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Thursday, March 27, 2014

Google handing over less data as the government requests more

Posted by Jim Bernstein

With all the talk in the news about the government spying on us and collecting personal information from our computers and cell phones people often wonder how much data is given to the government by companies like Google and Facebook etc. Since these companies store so much of our information it makes sense that the government would go after them to get the information they say they need to “keep us safe”.

After the whole Edward Snowden incident people have been looking at companies like Google and Facebook and wondering how much of our information they are sharing with the government. At first Google made it seem like they would never do such a thing but it turns out that they were giving out some information to the government.

But now it seems that they have decided to cut back on how much data they share even though the government has increased the number of requests for information from Google. Government requests have gone up 120% since 2009. During the second half of 2013 Google was fulfilling 64% of government requests compared to 76% of requests in the second half of 2010. The US government has the highest number of requests for data by far with France coming in 2nd and Germany coming in at 3rd.

Wednesday, March 19, 2014

ATMs may be at risk because of the end of Windows XP support

Posted by David Bernstein

As you may or may not know, computers are everywhere whether you realize it or not. They are running things that we don’t even think about such as our cars and TVs. One place where it’s important to have a secure computing environment is inside of ATMs. Since ATMs give us cash at the press of a button, we don’t want them giving our cash to the wrong person.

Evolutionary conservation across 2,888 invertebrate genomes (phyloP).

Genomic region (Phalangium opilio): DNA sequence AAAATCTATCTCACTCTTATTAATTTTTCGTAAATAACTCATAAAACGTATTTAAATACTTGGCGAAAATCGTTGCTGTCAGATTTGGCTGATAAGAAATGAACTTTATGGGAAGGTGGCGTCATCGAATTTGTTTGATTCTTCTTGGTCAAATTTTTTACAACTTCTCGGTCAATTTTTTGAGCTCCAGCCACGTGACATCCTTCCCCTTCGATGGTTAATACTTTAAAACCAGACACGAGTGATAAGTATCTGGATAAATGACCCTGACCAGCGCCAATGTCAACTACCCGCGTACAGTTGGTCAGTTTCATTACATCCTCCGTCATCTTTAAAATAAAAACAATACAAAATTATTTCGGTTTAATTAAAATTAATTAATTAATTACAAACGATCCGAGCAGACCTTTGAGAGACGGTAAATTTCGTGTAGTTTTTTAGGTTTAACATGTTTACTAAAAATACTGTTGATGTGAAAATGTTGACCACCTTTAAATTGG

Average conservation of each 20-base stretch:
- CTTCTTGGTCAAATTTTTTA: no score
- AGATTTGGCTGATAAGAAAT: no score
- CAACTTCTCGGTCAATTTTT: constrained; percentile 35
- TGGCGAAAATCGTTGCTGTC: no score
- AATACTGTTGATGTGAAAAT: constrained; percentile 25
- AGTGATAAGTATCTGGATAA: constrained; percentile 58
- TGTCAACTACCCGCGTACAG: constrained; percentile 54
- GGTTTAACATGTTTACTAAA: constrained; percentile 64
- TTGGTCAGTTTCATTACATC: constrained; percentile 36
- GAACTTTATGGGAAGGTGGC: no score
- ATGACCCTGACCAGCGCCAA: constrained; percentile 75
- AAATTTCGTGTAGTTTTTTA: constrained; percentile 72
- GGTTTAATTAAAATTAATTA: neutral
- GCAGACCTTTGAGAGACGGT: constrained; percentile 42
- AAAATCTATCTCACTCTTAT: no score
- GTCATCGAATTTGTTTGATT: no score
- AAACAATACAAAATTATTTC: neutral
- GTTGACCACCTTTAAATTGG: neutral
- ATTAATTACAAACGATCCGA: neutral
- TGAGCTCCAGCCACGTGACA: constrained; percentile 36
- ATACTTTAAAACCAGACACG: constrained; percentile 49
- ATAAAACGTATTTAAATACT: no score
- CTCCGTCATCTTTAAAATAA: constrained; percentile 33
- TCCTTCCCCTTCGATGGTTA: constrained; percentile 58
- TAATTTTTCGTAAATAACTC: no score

Many ATMs use Microsoft’s Windows XP as their operating system and Microsoft is going to be stopping support for Windows XP on April 8th of this year. This doesn’t mean that you can’t use Windows XP anymore but it will mean that there will not be any more security patches and support for the operating system itself.

One news site reports that 95% of the world’s ATM machines run on Windows XP and if it’s true this poses a serious security threat. If the operating system of your ATM was not secure, would you want to put in your card and PIN and risk someone getting your information and potentially your money? Microsoft has been pushing Windows XP users and companies to upgrade their computers for some time and many banks are now in the process of upgrading their ATMs to avoid potential security issues. But will they get the job done before it’s too late?